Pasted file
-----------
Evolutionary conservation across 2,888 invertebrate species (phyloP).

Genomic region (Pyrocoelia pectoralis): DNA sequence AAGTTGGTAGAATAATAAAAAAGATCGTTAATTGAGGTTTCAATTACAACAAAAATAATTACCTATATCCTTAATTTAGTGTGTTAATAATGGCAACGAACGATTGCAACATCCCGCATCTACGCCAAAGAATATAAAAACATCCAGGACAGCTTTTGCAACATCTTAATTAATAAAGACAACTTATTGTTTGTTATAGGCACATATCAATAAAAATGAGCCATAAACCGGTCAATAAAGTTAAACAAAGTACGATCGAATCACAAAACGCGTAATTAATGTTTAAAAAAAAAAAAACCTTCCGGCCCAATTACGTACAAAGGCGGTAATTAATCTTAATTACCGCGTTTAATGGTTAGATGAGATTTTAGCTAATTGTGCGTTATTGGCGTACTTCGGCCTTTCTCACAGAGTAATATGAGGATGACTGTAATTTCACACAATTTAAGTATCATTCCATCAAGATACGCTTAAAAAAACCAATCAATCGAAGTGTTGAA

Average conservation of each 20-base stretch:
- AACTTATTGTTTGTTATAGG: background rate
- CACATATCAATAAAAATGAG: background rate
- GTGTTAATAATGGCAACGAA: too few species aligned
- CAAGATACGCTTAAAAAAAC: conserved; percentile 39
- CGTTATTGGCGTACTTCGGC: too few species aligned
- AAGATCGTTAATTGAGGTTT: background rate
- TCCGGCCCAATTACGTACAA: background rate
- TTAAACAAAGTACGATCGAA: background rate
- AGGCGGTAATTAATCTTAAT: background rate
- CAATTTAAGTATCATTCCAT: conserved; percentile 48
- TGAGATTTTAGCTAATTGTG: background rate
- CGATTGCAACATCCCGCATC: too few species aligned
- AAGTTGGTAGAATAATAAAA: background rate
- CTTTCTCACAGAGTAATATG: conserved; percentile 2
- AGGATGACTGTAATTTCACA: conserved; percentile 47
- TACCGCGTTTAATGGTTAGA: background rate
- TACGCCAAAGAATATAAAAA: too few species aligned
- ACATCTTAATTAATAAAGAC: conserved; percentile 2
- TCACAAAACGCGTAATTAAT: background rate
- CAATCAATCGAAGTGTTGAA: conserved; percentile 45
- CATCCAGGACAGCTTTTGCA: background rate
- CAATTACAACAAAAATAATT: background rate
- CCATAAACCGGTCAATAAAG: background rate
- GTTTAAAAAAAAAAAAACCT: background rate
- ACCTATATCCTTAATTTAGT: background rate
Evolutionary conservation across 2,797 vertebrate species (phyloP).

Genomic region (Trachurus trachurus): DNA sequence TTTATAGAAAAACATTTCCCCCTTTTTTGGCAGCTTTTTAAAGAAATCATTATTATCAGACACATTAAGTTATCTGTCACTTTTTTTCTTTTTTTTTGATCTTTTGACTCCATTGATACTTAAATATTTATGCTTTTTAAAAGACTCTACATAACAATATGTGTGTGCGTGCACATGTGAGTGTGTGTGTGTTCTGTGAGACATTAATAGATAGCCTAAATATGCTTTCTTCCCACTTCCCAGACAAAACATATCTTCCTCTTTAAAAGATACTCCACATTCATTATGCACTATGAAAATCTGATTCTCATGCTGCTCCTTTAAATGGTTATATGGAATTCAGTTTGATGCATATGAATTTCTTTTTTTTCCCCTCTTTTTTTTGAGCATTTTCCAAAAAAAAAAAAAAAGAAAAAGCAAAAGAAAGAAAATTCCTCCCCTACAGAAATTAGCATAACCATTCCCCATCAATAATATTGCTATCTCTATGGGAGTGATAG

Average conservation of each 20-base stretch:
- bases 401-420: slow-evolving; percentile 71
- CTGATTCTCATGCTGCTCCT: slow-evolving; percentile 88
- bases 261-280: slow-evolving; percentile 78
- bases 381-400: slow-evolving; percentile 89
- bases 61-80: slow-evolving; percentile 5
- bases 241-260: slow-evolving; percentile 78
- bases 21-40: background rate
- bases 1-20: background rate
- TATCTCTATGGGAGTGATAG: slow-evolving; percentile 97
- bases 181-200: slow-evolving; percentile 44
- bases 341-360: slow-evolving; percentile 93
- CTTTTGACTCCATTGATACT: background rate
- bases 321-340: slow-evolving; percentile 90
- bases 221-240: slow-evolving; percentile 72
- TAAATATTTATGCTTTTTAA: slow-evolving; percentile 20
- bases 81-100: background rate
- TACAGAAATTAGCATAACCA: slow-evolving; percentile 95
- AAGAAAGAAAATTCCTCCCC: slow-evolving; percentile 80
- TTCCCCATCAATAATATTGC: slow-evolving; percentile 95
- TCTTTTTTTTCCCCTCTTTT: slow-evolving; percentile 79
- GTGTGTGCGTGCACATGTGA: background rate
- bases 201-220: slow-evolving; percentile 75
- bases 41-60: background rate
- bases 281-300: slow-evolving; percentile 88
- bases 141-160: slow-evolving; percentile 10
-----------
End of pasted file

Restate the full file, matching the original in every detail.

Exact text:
Evolutionary conservation across 2,888 invertebrate species (phyloP).

Genomic region (Pyrocoelia pectoralis): DNA sequence AAGTTGGTAGAATAATAAAAAAGATCGTTAATTGAGGTTTCAATTACAACAAAAATAATTACCTATATCCTTAATTTAGTGTGTTAATAATGGCAACGAACGATTGCAACATCCCGCATCTACGCCAAAGAATATAAAAACATCCAGGACAGCTTTTGCAACATCTTAATTAATAAAGACAACTTATTGTTTGTTATAGGCACATATCAATAAAAATGAGCCATAAACCGGTCAATAAAGTTAAACAAAGTACGATCGAATCACAAAACGCGTAATTAATGTTTAAAAAAAAAAAAACCTTCCGGCCCAATTACGTACAAAGGCGGTAATTAATCTTAATTACCGCGTTTAATGGTTAGATGAGATTTTAGCTAATTGTGCGTTATTGGCGTACTTCGGCCTTTCTCACAGAGTAATATGAGGATGACTGTAATTTCACACAATTTAAGTATCATTCCATCAAGATACGCTTAAAAAAACCAATCAATCGAAGTGTTGAA

Average conservation of each 20-base stretch:
- AACTTATTGTTTGTTATAGG: background rate
- CACATATCAATAAAAATGAG: background rate
- GTGTTAATAATGGCAACGAA: too few species aligned
- CAAGATACGCTTAAAAAAAC: conserved; percentile 39
- CGTTATTGGCGTACTTCGGC: too few species aligned
- AAGATCGTTAATTGAGGTTT: background rate
- TCCGGCCCAATTACGTACAA: background rate
- TTAAACAAAGTACGATCGAA: background rate
- AGGCGGTAATTAATCTTAAT: background rate
- CAATTTAAGTATCATTCCAT: conserved; percentile 48
- TGAGATTTTAGCTAATTGTG: background rate
- CGATTGCAACATCCCGCATC: too few species aligned
- AAGTTGGTAGAATAATAAAA: background rate
- CTTTCTCACAGAGTAATATG: conserved; percentile 2
- AGGATGACTGTAATTTCACA: conserved; percentile 47
- TACCGCGTTTAATGGTTAGA: background rate
- TACGCCAAAGAATATAAAAA: too few species aligned
- ACATCTTAATTAATAAAGAC: conserved; percentile 2
- TCACAAAACGCGTAATTAAT: background rate
- CAATCAATCGAAGTGTTGAA: conserved; percentile 45
- CATCCAGGACAGCTTTTGCA: background rate
- CAATTACAACAAAAATAATT: background rate
- CCATAAACCGGTCAATAAAG: background rate
- GTTTAAAAAAAAAAAAACCT: background rate
- ACCTATATCCTTAATTTAGT: background rate
Evolutionary conservation across 2,797 vertebrate species (phyloP).

Genomic region (Trachurus trachurus): DNA sequence TTTATAGAAAAACATTTCCCCCTTTTTTGGCAGCTTTTTAAAGAAATCATTATTATCAGACACATTAAGTTATCTGTCACTTTTTTTCTTTTTTTTTGATCTTTTGACTCCATTGATACTTAAATATTTATGCTTTTTAAAAGACTCTACATAACAATATGTGTGTGCGTGCACATGTGAGTGTGTGTGTGTTCTGTGAGACATTAATAGATAGCCTAAATATGCTTTCTTCCCACTTCCCAGACAAAACATATCTTCCTCTTTAAAAGATACTCCACATTCATTATGCACTATGAAAATCTGATTCTCATGCTGCTCCTTTAAATGGTTATATGGAATTCAGTTTGATGCATATGAATTTCTTTTTTTTCCCCTCTTTTTTTTGAGCATTTTCCAAAAAAAAAAAAAAAGAAAAAGCAAAAGAAAGAAAATTCCTCCCCTACAGAAATTAGCATAACCATTCCCCATCAATAATATTGCTATCTCTATGGGAGTGATAG

Average conservation of each 20-base stretch:
- bases 401-420: slow-evolving; percentile 71
- CTGATTCTCATGCTGCTCCT: slow-evolving; percentile 88
- bases 261-280: slow-evolving; percentile 78
- bases 381-400: slow-evolving; percentile 89
- bases 61-80: slow-evolving; percentile 5
- bases 241-260: slow-evolving; percentile 78
- bases 21-40: background rate
- bases 1-20: background rate
- TATCTCTATGGGAGTGATAG: slow-evolving; percentile 97
- bases 181-200: slow-evolving; percentile 44
- bases 341-360: slow-evolving; percentile 93
- CTTTTGACTCCATTGATACT: background rate
- bases 321-340: slow-evolving; percentile 90
- bases 221-240: slow-evolving; percentile 72
- TAAATATTTATGCTTTTTAA: slow-evolving; percentile 20
- bases 81-100: background rate
- TACAGAAATTAGCATAACCA: slow-evolving; percentile 95
- AAGAAAGAAAATTCCTCCCC: slow-evolving; percentile 80
- TTCCCCATCAATAATATTGC: slow-evolving; percentile 95
- TCTTTTTTTTCCCCTCTTTT: slow-evolving; percentile 79
- GTGTGTGCGTGCACATGTGA: background rate
- bases 201-220: slow-evolving; percentile 75
- bases 41-60: background rate
- bases 281-300: slow-evolving; percentile 88
- bases 141-160: slow-evolving; percentile 10